I had mentioned before there were issues with germaneness with the preemption enhancement bill, so it’s not surprising to see that a lawsuit has been filed to challenge the law on that issue. Note that having to take this more risky route to pass preemption enhancement wouldn’t have been necessary if it weren’t for intransigence in the part of the GOP leadership of the Senate.

It’s worth noting that there has not been a single prosecution under the numerous “Lost and Stolen” laws that have been illegally passed by municipalities around the Commonwealth, including Philadelphia and Pittsburgh. This is despite the leaders of these cities telling us these laws were critical crime fighting measures. None of this is surprising. The City of Philadelphia hardly ever prosecutes gun violations. They are typically add on crimes that get plead away, or in most cases, the cities just refuse to prosecute. Any city leader in Pennsylvania claiming to need these laws need to explain why they aren’t using the ones they already have. How are more going to help? And maybe since you aren’t using the existing ones, we ought to take those away too.

Details Matter – Legislative Whoopsie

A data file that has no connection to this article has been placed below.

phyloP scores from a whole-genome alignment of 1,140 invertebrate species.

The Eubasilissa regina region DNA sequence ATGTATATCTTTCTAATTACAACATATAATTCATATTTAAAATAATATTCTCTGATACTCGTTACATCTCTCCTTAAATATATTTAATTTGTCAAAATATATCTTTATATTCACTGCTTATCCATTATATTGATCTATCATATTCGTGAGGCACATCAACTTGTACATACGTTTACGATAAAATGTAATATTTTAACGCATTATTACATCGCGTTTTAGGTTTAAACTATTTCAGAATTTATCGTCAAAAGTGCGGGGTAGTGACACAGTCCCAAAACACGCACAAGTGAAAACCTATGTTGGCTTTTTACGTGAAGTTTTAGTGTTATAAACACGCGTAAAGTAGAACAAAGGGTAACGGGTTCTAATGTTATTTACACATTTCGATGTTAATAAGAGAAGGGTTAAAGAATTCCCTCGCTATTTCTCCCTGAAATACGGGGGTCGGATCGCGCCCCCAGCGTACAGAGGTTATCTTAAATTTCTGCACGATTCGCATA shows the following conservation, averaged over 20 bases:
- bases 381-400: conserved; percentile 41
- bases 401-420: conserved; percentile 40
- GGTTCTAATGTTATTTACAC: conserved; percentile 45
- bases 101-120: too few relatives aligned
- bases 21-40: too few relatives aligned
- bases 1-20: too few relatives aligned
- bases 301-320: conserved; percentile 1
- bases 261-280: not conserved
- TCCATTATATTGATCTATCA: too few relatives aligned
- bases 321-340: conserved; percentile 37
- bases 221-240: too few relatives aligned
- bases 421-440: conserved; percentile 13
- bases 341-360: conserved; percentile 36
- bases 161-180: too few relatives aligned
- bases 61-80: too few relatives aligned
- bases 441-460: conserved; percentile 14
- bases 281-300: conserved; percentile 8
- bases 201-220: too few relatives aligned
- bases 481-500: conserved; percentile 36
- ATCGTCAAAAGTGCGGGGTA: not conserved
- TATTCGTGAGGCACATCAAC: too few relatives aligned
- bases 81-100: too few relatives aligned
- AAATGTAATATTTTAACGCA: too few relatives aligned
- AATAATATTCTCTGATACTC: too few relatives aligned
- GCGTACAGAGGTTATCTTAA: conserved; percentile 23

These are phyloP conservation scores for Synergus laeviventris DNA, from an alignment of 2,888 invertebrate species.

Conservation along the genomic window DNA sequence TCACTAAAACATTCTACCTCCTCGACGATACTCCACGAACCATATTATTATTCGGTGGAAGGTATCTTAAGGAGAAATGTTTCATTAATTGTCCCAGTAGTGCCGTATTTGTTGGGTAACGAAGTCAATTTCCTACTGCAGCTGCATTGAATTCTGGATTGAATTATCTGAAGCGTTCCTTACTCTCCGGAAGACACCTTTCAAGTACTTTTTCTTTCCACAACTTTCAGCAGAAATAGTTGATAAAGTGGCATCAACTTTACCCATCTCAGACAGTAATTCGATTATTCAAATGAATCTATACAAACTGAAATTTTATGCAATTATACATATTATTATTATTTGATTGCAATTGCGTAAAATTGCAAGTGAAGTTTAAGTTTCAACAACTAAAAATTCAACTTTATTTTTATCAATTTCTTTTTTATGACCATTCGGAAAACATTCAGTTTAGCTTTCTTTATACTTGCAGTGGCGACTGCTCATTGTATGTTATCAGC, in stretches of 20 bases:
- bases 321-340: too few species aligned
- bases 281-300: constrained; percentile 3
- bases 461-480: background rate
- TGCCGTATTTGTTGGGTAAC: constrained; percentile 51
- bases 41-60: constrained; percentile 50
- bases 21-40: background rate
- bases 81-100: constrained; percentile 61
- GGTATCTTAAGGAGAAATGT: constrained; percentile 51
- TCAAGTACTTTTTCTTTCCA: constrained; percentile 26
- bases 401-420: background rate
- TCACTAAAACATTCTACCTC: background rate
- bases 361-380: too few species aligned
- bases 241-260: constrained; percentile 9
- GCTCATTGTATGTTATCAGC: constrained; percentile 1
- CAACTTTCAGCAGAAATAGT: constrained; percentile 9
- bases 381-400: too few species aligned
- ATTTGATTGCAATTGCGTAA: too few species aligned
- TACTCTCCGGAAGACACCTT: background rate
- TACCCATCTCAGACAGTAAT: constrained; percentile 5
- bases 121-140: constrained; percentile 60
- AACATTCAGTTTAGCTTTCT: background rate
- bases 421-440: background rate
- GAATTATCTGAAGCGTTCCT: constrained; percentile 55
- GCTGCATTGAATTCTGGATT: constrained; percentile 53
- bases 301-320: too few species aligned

Via Josh Prince, we find out that Pennsylvania’s new preemption law isn’t really law…yet. It turns out that someone sent the wrong version of the bill to the Governor.

Josh noted on Facebook that it does mean a new effective date, but the law will still become law.

Maybe Tom Corbett could find a liquor privatization bill that the Senate seemingly forgot to send him to sign before he leaves, too.

The Future of Ballot Measures

Sebastian noted that Bloomberg has rated his top priorities for the next gun control ballot initiatives. The Brady Campaign is quick to follow with their promise to ride his coattails.

However, they want more. They want far more than what Bloomberg is willing to fund right now. They released this map that shows all of the states they want to target in coming years with gun control ballot measures.

BradyBallotPlans

Maine isn’t highlighted because the Brady Bunch decided to go with a flashing GIF that colored target states blue one by one and I didn’t quite act fast enough to capture it in time. I didn’t care enough to try again.

Regardless, I wouldn’t completely write this off if you’re in a deep red state that they have colored dark blue on this map. Plenty of gun owners are willing to believe that these laws only target “bad” people and that they aren’t really efforts to entrap otherwise law-abiding people who just get mixed up with what’s allowed and not allowed. Do not assume your state is immune.